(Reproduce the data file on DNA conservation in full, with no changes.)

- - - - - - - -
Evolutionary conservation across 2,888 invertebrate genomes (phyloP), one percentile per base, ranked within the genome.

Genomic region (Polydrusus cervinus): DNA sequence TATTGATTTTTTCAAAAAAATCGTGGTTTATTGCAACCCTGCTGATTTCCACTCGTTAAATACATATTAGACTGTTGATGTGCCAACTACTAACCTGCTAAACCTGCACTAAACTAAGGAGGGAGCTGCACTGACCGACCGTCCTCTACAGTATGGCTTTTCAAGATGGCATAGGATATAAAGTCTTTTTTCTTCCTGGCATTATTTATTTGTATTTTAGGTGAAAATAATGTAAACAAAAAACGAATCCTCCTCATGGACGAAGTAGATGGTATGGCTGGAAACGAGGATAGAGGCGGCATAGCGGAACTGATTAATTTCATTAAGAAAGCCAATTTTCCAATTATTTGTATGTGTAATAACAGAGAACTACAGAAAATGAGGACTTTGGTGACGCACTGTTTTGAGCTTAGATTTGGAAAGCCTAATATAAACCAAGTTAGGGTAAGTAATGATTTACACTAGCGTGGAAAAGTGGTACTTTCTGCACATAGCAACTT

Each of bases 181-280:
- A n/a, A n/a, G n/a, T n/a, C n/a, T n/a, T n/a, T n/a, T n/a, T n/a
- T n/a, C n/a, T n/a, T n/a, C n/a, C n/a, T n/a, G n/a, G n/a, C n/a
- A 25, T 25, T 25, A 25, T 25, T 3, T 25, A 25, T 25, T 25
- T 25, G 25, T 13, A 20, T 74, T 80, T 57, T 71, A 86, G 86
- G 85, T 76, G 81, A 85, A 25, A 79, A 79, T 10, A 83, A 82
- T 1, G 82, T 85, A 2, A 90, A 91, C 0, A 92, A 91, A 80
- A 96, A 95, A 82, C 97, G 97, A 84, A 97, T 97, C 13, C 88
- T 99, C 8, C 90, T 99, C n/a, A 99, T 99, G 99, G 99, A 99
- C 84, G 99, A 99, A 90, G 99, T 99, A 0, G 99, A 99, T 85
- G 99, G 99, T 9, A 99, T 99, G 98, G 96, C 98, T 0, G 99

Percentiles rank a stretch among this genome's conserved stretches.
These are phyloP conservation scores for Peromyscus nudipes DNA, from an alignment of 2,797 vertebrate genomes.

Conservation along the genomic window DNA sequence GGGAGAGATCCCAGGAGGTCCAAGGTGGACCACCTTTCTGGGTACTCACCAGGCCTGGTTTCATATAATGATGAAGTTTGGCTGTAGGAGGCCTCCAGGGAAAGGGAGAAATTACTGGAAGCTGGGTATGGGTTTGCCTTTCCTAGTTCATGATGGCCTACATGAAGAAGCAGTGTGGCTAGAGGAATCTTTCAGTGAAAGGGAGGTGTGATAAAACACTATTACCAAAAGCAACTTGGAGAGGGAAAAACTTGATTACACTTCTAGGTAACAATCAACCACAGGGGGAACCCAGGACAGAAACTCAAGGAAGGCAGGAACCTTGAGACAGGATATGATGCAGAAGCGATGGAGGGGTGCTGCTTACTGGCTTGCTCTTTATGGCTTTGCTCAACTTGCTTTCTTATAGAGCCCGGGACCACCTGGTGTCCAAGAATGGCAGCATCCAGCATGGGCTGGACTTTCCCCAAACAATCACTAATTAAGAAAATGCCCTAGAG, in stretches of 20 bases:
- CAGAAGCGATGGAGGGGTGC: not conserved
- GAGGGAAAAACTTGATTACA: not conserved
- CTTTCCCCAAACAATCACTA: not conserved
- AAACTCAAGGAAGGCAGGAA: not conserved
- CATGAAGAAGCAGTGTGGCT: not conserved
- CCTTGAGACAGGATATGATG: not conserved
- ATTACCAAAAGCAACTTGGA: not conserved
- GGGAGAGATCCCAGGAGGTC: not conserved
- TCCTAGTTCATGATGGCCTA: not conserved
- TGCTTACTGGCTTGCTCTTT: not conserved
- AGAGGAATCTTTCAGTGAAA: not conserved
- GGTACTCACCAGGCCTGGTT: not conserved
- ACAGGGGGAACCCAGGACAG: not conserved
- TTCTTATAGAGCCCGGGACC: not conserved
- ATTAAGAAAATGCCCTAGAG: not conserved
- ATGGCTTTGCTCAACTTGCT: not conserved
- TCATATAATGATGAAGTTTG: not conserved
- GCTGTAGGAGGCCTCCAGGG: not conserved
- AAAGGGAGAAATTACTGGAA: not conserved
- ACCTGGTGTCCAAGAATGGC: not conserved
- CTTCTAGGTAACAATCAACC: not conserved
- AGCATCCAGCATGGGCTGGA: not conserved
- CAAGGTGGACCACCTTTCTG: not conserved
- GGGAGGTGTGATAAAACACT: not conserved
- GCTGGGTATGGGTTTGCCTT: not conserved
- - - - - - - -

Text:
Evolutionary conservation across 2,888 invertebrate genomes (phyloP), one percentile per base, ranked within the genome.

Genomic region (Polydrusus cervinus): DNA sequence TATTGATTTTTTCAAAAAAATCGTGGTTTATTGCAACCCTGCTGATTTCCACTCGTTAAATACATATTAGACTGTTGATGTGCCAACTACTAACCTGCTAAACCTGCACTAAACTAAGGAGGGAGCTGCACTGACCGACCGTCCTCTACAGTATGGCTTTTCAAGATGGCATAGGATATAAAGTCTTTTTTCTTCCTGGCATTATTTATTTGTATTTTAGGTGAAAATAATGTAAACAAAAAACGAATCCTCCTCATGGACGAAGTAGATGGTATGGCTGGAAACGAGGATAGAGGCGGCATAGCGGAACTGATTAATTTCATTAAGAAAGCCAATTTTCCAATTATTTGTATGTGTAATAACAGAGAACTACAGAAAATGAGGACTTTGGTGACGCACTGTTTTGAGCTTAGATTTGGAAAGCCTAATATAAACCAAGTTAGGGTAAGTAATGATTTACACTAGCGTGGAAAAGTGGTACTTTCTGCACATAGCAACTT

Each of bases 181-280:
- A n/a, A n/a, G n/a, T n/a, C n/a, T n/a, T n/a, T n/a, T n/a, T n/a
- T n/a, C n/a, T n/a, T n/a, C n/a, C n/a, T n/a, G n/a, G n/a, C n/a
- A 25, T 25, T 25, A 25, T 25, T 3, T 25, A 25, T 25, T 25
- T 25, G 25, T 13, A 20, T 74, T 80, T 57, T 71, A 86, G 86
- G 85, T 76, G 81, A 85, A 25, A 79, A 79, T 10, A 83, A 82
- T 1, G 82, T 85, A 2, A 90, A 91, C 0, A 92, A 91, A 80
- A 96, A 95, A 82, C 97, G 97, A 84, A 97, T 97, C 13, C 88
- T 99, C 8, C 90, T 99, C n/a, A 99, T 99, G 99, G 99, A 99
- C 84, G 99, A 99, A 90, G 99, T 99, A 0, G 99, A 99, T 85
- G 99, G 99, T 9, A 99, T 99, G 98, G 96, C 98, T 0, G 99

Percentiles rank a stretch among this genome's conserved stretches.
These are phyloP conservation scores for Peromyscus nudipes DNA, from an alignment of 2,797 vertebrate genomes.

Conservation along the genomic window DNA sequence GGGAGAGATCCCAGGAGGTCCAAGGTGGACCACCTTTCTGGGTACTCACCAGGCCTGGTTTCATATAATGATGAAGTTTGGCTGTAGGAGGCCTCCAGGGAAAGGGAGAAATTACTGGAAGCTGGGTATGGGTTTGCCTTTCCTAGTTCATGATGGCCTACATGAAGAAGCAGTGTGGCTAGAGGAATCTTTCAGTGAAAGGGAGGTGTGATAAAACACTATTACCAAAAGCAACTTGGAGAGGGAAAAACTTGATTACACTTCTAGGTAACAATCAACCACAGGGGGAACCCAGGACAGAAACTCAAGGAAGGCAGGAACCTTGAGACAGGATATGATGCAGAAGCGATGGAGGGGTGCTGCTTACTGGCTTGCTCTTTATGGCTTTGCTCAACTTGCTTTCTTATAGAGCCCGGGACCACCTGGTGTCCAAGAATGGCAGCATCCAGCATGGGCTGGACTTTCCCCAAACAATCACTAATTAAGAAAATGCCCTAGAG, in stretches of 20 bases:
- CAGAAGCGATGGAGGGGTGC: not conserved
- GAGGGAAAAACTTGATTACA: not conserved
- CTTTCCCCAAACAATCACTA: not conserved
- AAACTCAAGGAAGGCAGGAA: not conserved
- CATGAAGAAGCAGTGTGGCT: not conserved
- CCTTGAGACAGGATATGATG: not conserved
- ATTACCAAAAGCAACTTGGA: not conserved
- GGGAGAGATCCCAGGAGGTC: not conserved
- TCCTAGTTCATGATGGCCTA: not conserved
- TGCTTACTGGCTTGCTCTTT: not conserved
- AGAGGAATCTTTCAGTGAAA: not conserved
- GGTACTCACCAGGCCTGGTT: not conserved
- ACAGGGGGAACCCAGGACAG: not conserved
- TTCTTATAGAGCCCGGGACC: not conserved
- ATTAAGAAAATGCCCTAGAG: not conserved
- ATGGCTTTGCTCAACTTGCT: not conserved
- TCATATAATGATGAAGTTTG: not conserved
- GCTGTAGGAGGCCTCCAGGG: not conserved
- AAAGGGAGAAATTACTGGAA: not conserved
- ACCTGGTGTCCAAGAATGGC: not conserved
- CTTCTAGGTAACAATCAACC: not conserved
- AGCATCCAGCATGGGCTGGA: not conserved
- CAAGGTGGACCACCTTTCTG: not conserved
- GGGAGGTGTGATAAAACACT: not conserved
- GCTGGGTATGGGTTTGCCTT: not conserved